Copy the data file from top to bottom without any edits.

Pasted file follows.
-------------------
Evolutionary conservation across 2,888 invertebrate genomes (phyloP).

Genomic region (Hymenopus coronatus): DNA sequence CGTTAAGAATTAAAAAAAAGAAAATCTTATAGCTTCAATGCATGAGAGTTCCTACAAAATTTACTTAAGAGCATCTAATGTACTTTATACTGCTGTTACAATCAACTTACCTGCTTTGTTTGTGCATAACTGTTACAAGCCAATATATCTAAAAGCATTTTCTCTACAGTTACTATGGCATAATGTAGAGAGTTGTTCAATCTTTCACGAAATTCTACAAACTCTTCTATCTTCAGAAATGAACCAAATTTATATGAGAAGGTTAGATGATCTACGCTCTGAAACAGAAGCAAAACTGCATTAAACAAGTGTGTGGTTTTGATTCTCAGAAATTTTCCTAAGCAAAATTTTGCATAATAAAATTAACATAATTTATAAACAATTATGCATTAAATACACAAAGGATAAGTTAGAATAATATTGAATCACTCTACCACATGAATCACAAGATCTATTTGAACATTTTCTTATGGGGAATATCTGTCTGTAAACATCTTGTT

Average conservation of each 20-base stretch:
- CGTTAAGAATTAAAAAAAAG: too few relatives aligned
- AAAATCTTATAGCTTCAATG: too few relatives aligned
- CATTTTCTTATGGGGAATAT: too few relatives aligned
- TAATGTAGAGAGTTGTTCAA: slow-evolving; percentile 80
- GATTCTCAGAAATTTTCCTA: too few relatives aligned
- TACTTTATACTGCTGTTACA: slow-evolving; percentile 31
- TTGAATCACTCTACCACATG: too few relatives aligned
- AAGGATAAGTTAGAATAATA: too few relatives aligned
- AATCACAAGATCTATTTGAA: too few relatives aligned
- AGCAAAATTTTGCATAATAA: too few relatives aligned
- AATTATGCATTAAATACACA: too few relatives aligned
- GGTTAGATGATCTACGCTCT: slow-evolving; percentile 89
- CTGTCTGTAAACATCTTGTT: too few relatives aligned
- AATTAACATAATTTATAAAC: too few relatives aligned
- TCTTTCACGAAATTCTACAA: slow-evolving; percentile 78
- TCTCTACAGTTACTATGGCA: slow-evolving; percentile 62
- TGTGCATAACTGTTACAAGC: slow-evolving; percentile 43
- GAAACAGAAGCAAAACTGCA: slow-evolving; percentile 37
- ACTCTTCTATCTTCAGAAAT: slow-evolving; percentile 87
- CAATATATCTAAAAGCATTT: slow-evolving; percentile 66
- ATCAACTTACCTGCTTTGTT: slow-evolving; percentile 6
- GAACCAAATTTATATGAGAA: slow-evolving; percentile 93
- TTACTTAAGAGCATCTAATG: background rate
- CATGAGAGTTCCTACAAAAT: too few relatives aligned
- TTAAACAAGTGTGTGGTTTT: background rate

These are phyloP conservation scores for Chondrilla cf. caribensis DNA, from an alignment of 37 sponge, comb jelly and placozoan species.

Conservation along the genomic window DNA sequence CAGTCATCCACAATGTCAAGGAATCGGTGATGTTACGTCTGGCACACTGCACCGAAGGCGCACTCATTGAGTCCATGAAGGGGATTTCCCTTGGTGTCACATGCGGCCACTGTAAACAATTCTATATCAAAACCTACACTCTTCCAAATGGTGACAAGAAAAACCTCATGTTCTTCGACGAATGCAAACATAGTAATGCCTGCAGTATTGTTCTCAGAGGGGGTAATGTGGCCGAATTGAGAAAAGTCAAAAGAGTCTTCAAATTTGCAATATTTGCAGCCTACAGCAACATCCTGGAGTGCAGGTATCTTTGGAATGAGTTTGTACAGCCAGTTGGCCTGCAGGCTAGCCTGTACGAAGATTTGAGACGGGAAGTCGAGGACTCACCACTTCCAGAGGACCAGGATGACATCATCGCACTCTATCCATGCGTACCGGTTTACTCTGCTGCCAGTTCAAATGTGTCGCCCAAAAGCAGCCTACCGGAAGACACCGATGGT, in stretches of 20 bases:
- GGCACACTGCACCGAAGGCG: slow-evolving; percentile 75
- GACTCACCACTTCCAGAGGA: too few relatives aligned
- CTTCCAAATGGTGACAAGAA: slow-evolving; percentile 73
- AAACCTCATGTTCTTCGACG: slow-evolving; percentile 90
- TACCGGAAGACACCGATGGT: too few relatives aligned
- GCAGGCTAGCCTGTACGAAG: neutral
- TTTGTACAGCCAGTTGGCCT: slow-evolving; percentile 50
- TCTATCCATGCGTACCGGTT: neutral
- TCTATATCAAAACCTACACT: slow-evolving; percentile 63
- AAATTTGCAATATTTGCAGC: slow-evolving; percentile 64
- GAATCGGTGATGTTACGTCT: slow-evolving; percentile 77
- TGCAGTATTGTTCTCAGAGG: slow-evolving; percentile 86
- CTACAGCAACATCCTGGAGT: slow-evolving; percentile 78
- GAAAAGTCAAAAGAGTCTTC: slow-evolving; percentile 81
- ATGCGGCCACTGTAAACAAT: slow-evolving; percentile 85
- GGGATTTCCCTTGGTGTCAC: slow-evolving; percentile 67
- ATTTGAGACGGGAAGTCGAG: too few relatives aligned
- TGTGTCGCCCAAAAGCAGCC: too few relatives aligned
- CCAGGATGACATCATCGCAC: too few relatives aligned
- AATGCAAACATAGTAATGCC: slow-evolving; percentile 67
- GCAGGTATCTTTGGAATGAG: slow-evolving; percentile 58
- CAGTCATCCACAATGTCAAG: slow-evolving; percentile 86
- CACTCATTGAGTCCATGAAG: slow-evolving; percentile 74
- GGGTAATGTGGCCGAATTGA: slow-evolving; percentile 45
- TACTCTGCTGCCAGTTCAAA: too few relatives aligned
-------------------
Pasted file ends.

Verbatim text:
Evolutionary conservation across 2,888 invertebrate genomes (phyloP).

Genomic region (Hymenopus coronatus): DNA sequence CGTTAAGAATTAAAAAAAAGAAAATCTTATAGCTTCAATGCATGAGAGTTCCTACAAAATTTACTTAAGAGCATCTAATGTACTTTATACTGCTGTTACAATCAACTTACCTGCTTTGTTTGTGCATAACTGTTACAAGCCAATATATCTAAAAGCATTTTCTCTACAGTTACTATGGCATAATGTAGAGAGTTGTTCAATCTTTCACGAAATTCTACAAACTCTTCTATCTTCAGAAATGAACCAAATTTATATGAGAAGGTTAGATGATCTACGCTCTGAAACAGAAGCAAAACTGCATTAAACAAGTGTGTGGTTTTGATTCTCAGAAATTTTCCTAAGCAAAATTTTGCATAATAAAATTAACATAATTTATAAACAATTATGCATTAAATACACAAAGGATAAGTTAGAATAATATTGAATCACTCTACCACATGAATCACAAGATCTATTTGAACATTTTCTTATGGGGAATATCTGTCTGTAAACATCTTGTT

Average conservation of each 20-base stretch:
- CGTTAAGAATTAAAAAAAAG: too few relatives aligned
- AAAATCTTATAGCTTCAATG: too few relatives aligned
- CATTTTCTTATGGGGAATAT: too few relatives aligned
- TAATGTAGAGAGTTGTTCAA: slow-evolving; percentile 80
- GATTCTCAGAAATTTTCCTA: too few relatives aligned
- TACTTTATACTGCTGTTACA: slow-evolving; percentile 31
- TTGAATCACTCTACCACATG: too few relatives aligned
- AAGGATAAGTTAGAATAATA: too few relatives aligned
- AATCACAAGATCTATTTGAA: too few relatives aligned
- AGCAAAATTTTGCATAATAA: too few relatives aligned
- AATTATGCATTAAATACACA: too few relatives aligned
- GGTTAGATGATCTACGCTCT: slow-evolving; percentile 89
- CTGTCTGTAAACATCTTGTT: too few relatives aligned
- AATTAACATAATTTATAAAC: too few relatives aligned
- TCTTTCACGAAATTCTACAA: slow-evolving; percentile 78
- TCTCTACAGTTACTATGGCA: slow-evolving; percentile 62
- TGTGCATAACTGTTACAAGC: slow-evolving; percentile 43
- GAAACAGAAGCAAAACTGCA: slow-evolving; percentile 37
- ACTCTTCTATCTTCAGAAAT: slow-evolving; percentile 87
- CAATATATCTAAAAGCATTT: slow-evolving; percentile 66
- ATCAACTTACCTGCTTTGTT: slow-evolving; percentile 6
- GAACCAAATTTATATGAGAA: slow-evolving; percentile 93
- TTACTTAAGAGCATCTAATG: background rate
- CATGAGAGTTCCTACAAAAT: too few relatives aligned
- TTAAACAAGTGTGTGGTTTT: background rate

These are phyloP conservation scores for Chondrilla cf. caribensis DNA, from an alignment of 37 sponge, comb jelly and placozoan species.

Conservation along the genomic window DNA sequence CAGTCATCCACAATGTCAAGGAATCGGTGATGTTACGTCTGGCACACTGCACCGAAGGCGCACTCATTGAGTCCATGAAGGGGATTTCCCTTGGTGTCACATGCGGCCACTGTAAACAATTCTATATCAAAACCTACACTCTTCCAAATGGTGACAAGAAAAACCTCATGTTCTTCGACGAATGCAAACATAGTAATGCCTGCAGTATTGTTCTCAGAGGGGGTAATGTGGCCGAATTGAGAAAAGTCAAAAGAGTCTTCAAATTTGCAATATTTGCAGCCTACAGCAACATCCTGGAGTGCAGGTATCTTTGGAATGAGTTTGTACAGCCAGTTGGCCTGCAGGCTAGCCTGTACGAAGATTTGAGACGGGAAGTCGAGGACTCACCACTTCCAGAGGACCAGGATGACATCATCGCACTCTATCCATGCGTACCGGTTTACTCTGCTGCCAGTTCAAATGTGTCGCCCAAAAGCAGCCTACCGGAAGACACCGATGGT, in stretches of 20 bases:
- GGCACACTGCACCGAAGGCG: slow-evolving; percentile 75
- GACTCACCACTTCCAGAGGA: too few relatives aligned
- CTTCCAAATGGTGACAAGAA: slow-evolving; percentile 73
- AAACCTCATGTTCTTCGACG: slow-evolving; percentile 90
- TACCGGAAGACACCGATGGT: too few relatives aligned
- GCAGGCTAGCCTGTACGAAG: neutral
- TTTGTACAGCCAGTTGGCCT: slow-evolving; percentile 50
- TCTATCCATGCGTACCGGTT: neutral
- TCTATATCAAAACCTACACT: slow-evolving; percentile 63
- AAATTTGCAATATTTGCAGC: slow-evolving; percentile 64
- GAATCGGTGATGTTACGTCT: slow-evolving; percentile 77
- TGCAGTATTGTTCTCAGAGG: slow-evolving; percentile 86
- CTACAGCAACATCCTGGAGT: slow-evolving; percentile 78
- GAAAAGTCAAAAGAGTCTTC: slow-evolving; percentile 81
- ATGCGGCCACTGTAAACAAT: slow-evolving; percentile 85
- GGGATTTCCCTTGGTGTCAC: slow-evolving; percentile 67
- ATTTGAGACGGGAAGTCGAG: too few relatives aligned
- TGTGTCGCCCAAAAGCAGCC: too few relatives aligned
- CCAGGATGACATCATCGCAC: too few relatives aligned
- AATGCAAACATAGTAATGCC: slow-evolving; percentile 67
- GCAGGTATCTTTGGAATGAG: slow-evolving; percentile 58
- CAGTCATCCACAATGTCAAG: slow-evolving; percentile 86
- CACTCATTGAGTCCATGAAG: slow-evolving; percentile 74
- GGGTAATGTGGCCGAATTGA: slow-evolving; percentile 45
- TACTCTGCTGCCAGTTCAAA: too few relatives aligned